If any of you lacks wisdom, let him ask God, who gives generously to all without reproach, and it will be given him.

1 John 1:9,

If we confess our sins, he is faithful and just to forgive us our sins and to cleanse us from all unrighteousness.

The next two promises are promises that I carry with me each and every day as I depart into a world filled with stressors and hectic schedules.

Deuteronomy 31:8 says,

It is the Lord who goes before you. He will be with you; he will not leave you or forsake you. Do not fear or be dismayed.

Jeremiah 29:11 says,

For I know the plans I have for you, declares the Lord, plans for welfare and not for evil, to give you a future and a hope.

Now obviously I could go on and on with several thousand verses containing promises God has made throughout Scripture to His people, but amidst all those promises we see over and over again that we are not alone! God promises to protect us, lead us, and guide us through each breath and moment in our day.

You know what that means for all of us who might say we are busy or overwhelmed? There is no schedule that God can’t handle!

Ephesians 3:20-21 says this,

Now to him who is able to do far more abundantly than all that we ask or think, according to the power at work within us, to him be glory in the church and in Christ Jesus throughout all generations, forever and ever. Amen.

Ephesians 3:20-21 states that God is able to do abundantly more than we could ever ask or think. So today, I challenge you to remind yourself to remember (and have faith in) that power and those promises.

Even if you are searching to try to find your place in the world, to meet a close group of friends to support you, having difficulty at work or at home, wondering where the money to pay the bills is going to come from, struggling to decide on a major life altering decision, or battling to overcome a particularly difficult trial you’re facing, just know that God does not ask (or desire) for you to be perfect, flawless, or even strong, for He can (and wants to be) all of those things for you. You need only be still as it says in my favorite verse as of late.

Exodus 14:14 says,

The LORD will fight for you, and you have only to be silent.

Our submission is all He needs. We only have to submit and turn God loose! If you’re feeling stressed out about something, in particular, today, I hope you take away one of my all-time favorite verses in times of fear or worry. It’s found toward the end of Chapter 6 in Matthew.

Matthew 6:26-34 paints this picture,

Look at the birds of the air: they neither sow nor reap nor gather into barns, and yet your heavenly Father feeds them. Are you not of more value than they? And which of you by being anxious can add a single hour to his span of life? And why are you anxious about clothing? Consider the lilies of the field, how they grow: they neither toil nor spin, yet I tell you, even Solomon in all his glory was not arrayed like one of these. But if God so clothes the grass of the field, which today is alive and tomorrow is thrown into the oven, will he not much more clothe you, O you of little faith? Therefore do not be anxious, saying, ‘What shall we eat?’ or ‘What shall we drink?’ or ‘What shall we wear?’ For the Gentiles seek after all these things, and your heavenly Father knows that you need them all. But seek first the kingdom of God and his righteousness, and all these things will be added to you. “Therefore do not be anxious about tomorrow, for tomorrow will be anxious for itself. Sufficient for the day is its own trouble.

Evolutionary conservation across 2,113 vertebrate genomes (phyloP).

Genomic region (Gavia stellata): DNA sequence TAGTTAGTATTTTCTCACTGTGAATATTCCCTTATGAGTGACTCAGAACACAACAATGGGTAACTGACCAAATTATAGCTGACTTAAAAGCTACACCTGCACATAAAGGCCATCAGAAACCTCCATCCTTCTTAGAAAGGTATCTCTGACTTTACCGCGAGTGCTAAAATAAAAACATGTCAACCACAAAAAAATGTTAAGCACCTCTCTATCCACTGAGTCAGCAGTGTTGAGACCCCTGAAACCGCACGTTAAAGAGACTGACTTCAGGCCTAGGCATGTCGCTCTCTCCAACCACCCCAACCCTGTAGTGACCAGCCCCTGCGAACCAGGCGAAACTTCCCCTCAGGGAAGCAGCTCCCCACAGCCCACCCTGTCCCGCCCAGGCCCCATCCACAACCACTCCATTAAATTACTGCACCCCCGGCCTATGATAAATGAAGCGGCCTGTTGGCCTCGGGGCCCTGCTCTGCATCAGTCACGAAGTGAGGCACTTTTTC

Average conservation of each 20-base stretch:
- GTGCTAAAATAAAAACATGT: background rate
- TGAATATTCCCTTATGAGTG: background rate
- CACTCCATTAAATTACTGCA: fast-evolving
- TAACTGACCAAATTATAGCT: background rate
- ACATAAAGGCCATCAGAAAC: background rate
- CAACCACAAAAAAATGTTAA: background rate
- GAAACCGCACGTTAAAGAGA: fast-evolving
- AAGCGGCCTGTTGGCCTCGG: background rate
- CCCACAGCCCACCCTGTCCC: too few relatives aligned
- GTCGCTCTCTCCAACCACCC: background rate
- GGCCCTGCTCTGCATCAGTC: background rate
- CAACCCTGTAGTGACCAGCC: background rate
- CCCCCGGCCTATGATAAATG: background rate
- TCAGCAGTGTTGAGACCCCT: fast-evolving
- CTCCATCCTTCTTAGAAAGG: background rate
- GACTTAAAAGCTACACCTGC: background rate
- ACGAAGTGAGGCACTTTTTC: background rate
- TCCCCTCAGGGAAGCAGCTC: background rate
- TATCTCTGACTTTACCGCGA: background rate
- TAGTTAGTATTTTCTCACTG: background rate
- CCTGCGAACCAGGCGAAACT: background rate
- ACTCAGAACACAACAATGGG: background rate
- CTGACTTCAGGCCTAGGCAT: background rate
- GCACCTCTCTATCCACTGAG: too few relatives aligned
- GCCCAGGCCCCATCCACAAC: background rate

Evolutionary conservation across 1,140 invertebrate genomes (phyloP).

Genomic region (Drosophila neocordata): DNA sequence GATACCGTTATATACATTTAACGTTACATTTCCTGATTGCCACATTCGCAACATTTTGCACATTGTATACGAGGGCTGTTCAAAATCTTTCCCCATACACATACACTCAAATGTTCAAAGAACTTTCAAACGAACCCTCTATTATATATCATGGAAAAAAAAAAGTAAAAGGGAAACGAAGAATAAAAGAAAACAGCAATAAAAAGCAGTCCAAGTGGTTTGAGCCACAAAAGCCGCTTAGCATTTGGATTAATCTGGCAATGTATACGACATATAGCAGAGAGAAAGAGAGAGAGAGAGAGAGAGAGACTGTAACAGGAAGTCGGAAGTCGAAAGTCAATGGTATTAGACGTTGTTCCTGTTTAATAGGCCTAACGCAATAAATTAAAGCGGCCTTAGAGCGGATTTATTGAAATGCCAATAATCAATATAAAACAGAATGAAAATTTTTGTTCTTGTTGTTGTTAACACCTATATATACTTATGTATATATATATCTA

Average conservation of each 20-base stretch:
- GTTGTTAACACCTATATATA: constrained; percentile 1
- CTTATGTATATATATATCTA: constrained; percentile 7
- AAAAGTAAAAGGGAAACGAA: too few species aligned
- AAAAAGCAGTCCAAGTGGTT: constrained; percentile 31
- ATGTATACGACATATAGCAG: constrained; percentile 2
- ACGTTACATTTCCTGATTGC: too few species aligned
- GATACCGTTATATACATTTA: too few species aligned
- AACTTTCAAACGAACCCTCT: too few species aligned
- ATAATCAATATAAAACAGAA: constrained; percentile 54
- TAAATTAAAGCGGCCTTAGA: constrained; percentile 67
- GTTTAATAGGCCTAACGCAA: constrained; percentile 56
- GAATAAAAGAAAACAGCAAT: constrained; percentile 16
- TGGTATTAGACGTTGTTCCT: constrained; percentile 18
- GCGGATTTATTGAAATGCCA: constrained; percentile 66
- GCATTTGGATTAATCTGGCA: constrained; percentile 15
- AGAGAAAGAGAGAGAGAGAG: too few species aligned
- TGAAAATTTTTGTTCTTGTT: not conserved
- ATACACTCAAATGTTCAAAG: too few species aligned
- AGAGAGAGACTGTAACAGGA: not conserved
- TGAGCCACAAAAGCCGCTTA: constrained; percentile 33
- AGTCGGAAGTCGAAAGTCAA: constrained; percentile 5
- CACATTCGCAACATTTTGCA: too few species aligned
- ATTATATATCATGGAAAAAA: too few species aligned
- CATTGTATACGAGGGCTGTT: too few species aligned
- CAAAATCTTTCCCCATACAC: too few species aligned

Each of us are just as loved as each of those birds that Jesus feeds. We are His children, crafted in His image, and worrying will not extend our time on this earth nor change His unique plan in store for us! So instead we need to take our fears to God instead, for He knows our hearts better than anyone else. And He promises to use our brokenness, our messiness, our fears, and our every inadequacy for the better. Even though it can be so easy to forget, He made each of us for a purpose, and He will protect us, love us, and He craves to have a relationship with us forever.

Indebted

Have you ever borrowed something from someone? Maybe cash when you came up short on a fast food run, maybe you borrow your neighbors tools for tasks around your home?